Temporomandibular joint or more commonly referred to as TMJ, is a condition that many suffer from on a global scale. A recent study found out that approximately 10 million people, women being a majority in the US are victims to this disorder.
So what is the temporomandibular joint?
The joint that links your jaw to the temporal bones of your skull, which are located right in front of your ear, is known as your temporomandibular joint. It acts like an axis that allows movements of your jaw that enables you to speak, chew and yawn.
If you are having trouble with your jaw and the controlling muscles in your face, it is called temporomandibular disorders or TMD. The cause of this disorder is not clearly known or defined. Probable symptoms of TMD, which dentists believe could actually be a result of issues in the jaw muscles or with the parts of the joint itself.
Acute ache and soreness are often triggered by TMD that may affect both sides of your face. This may subsequently lead to various other indications like concentrated discomfort in the jaw, face and head; inconvenience in gulping and talking and faintness. The condition may be temporary or possibly last for several years. It is a common occurrence between the ages of 20 to 40.
Made of fibrocartilage, TMJ in a healthy state helps the jaw to function smoothly by acting as a cushion. Nevertheless, the cartilage is not equipped with the capability to repair or renew. Hence, all the available treatment or surgery does, is disguise the indicators but not actually repair the essential impairment of the joint.
Published in Nature Communications under “Exploiting endogenous fibrocartilage stem cells to regenerate cartilage and repair joint injury,” a research team at Columbia University’s College of Dental Medicine (USA) carried out a cell culture studies as well as clinical trials on animals, acknowledged that stem cells inside the TMJ possessed the potential to develop cartilage and bone. Further investigations by the research team presented that Wnt, a protein, with its signalling activity led to the diminution of these fibrocartilage stem cells (FSCSs) in animals. As a result of this, it instigated significant weakening of the cartilage on introducing an accepted inhibitor of Wnt into the animals’ impaired TMJ stimulated development and recuperation of the joint.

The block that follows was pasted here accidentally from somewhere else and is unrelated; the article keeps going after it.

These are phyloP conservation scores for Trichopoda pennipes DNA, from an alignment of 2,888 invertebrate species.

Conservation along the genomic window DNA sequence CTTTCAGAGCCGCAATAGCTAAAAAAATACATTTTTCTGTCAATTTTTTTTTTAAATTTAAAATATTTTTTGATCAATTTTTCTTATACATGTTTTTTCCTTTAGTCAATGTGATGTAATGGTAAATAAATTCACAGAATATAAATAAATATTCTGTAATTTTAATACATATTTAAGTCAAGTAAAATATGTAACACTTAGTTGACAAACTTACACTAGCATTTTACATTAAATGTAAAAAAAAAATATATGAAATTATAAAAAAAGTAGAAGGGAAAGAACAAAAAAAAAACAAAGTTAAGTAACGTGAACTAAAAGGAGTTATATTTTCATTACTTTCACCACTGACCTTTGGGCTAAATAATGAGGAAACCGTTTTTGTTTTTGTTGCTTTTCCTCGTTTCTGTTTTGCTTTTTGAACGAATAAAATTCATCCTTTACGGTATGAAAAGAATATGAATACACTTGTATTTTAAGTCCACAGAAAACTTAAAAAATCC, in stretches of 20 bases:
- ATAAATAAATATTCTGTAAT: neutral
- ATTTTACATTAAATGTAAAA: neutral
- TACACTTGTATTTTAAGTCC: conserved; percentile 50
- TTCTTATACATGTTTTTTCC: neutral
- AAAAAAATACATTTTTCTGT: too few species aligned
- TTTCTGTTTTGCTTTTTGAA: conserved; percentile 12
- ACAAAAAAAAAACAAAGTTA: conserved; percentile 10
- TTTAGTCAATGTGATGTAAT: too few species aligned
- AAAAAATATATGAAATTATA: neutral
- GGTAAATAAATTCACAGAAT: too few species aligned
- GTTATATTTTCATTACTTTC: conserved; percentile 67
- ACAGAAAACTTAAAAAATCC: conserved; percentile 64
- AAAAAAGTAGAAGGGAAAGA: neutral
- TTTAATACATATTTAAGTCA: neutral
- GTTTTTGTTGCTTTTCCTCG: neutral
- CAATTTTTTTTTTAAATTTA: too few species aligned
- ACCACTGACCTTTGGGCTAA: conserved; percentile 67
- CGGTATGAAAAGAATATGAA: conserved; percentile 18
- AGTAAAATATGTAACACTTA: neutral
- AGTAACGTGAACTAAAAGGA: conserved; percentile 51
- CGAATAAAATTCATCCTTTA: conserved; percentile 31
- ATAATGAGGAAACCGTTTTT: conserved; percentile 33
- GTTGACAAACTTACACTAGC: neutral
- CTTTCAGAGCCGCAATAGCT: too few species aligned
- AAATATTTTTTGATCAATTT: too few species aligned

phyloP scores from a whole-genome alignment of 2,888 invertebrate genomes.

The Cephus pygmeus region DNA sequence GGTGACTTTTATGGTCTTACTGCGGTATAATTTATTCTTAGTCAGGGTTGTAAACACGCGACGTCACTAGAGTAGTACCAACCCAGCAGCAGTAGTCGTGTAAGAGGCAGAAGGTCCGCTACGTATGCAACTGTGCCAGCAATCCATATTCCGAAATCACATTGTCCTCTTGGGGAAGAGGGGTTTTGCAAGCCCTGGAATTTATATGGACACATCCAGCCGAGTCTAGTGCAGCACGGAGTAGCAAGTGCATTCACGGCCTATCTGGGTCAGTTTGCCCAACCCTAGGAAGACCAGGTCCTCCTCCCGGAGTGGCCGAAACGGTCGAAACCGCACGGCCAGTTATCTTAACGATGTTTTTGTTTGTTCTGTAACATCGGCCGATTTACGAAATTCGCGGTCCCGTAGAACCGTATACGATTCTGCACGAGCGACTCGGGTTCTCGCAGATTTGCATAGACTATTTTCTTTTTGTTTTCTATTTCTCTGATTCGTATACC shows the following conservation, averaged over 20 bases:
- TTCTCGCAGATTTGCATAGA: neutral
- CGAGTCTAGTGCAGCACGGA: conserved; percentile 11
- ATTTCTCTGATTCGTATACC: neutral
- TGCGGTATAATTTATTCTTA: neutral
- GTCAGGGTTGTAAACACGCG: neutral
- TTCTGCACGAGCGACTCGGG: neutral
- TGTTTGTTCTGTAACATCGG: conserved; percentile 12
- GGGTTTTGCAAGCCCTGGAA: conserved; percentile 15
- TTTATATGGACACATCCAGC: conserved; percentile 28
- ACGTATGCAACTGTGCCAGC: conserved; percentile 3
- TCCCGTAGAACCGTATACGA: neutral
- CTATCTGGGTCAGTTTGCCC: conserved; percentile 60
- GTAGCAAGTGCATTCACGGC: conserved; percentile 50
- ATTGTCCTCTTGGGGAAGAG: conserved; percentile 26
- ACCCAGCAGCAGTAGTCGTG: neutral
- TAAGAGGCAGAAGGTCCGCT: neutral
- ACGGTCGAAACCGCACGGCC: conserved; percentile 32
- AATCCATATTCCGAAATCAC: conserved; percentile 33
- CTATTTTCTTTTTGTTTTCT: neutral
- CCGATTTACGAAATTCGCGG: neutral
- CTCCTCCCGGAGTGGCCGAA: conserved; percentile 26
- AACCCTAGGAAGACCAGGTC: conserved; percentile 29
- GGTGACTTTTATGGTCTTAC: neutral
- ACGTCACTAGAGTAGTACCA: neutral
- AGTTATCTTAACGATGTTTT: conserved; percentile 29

“This is very exciting for the field because patients who have problems with their jaws and TMJs are very limited in terms of clinical treatments available,” said Mildred C. Embree, DMD, PhD, assistant professor of dental medicine at Columbia and lead author of the study. Dr. Embree’s team, the TMJ Biology and Regenerative Medicine Lab, conducted the research with colleagues including Jeremy Mao, DDS, PhD, the Edwin S. Robinson Professor of Dentistry (in orthopedic surgery) at Columbia.
The next step of the investigation is to explore options of suitable Wnt inhibitors that may be tried under clinical conditions. In a university press release, Jeremy Mao, a co-author on the paper, talked about the implications of these results. “They suggest that molecular signals that govern stem cells may have therapeutic applications for cartilage and bone regeneration. Cartilage and certain bone defects are notoriously difficult to heal.”
In the long run, Dr. Embree and her team say the outcomes could spearhead eventual strategies for mending fibrocartilage in other joints, including the knees and vertebral discs. “Those types of cartilage have different cellular constituents, so we would have to really investigate the molecular underpinnings regarding how these cells are regulated,” the researcher said.
 Exploiting endogenous fibrocartilage stem cells to regenerate cartilage and repair joint injury – Mildred C. Embree, Mo Chen, Serhiy Pylawka, Danielle Kong, George M. Iwaoka, Ivo Kalajzic, Hai Yao, Chancheng Shi, Dongming Sun, Tzong-Jen Sheu, David A. Koslovsky, Alia Koch & Jeremy J. Mao
 Stem cells from jaw bone help repair damaged cartilage – Columbia University College of Dental Medicine, October 10, 2016
 TMJ stem cells used to repair cartilage in the joint – Posted by DentistryIQ Editors, October 12, 2016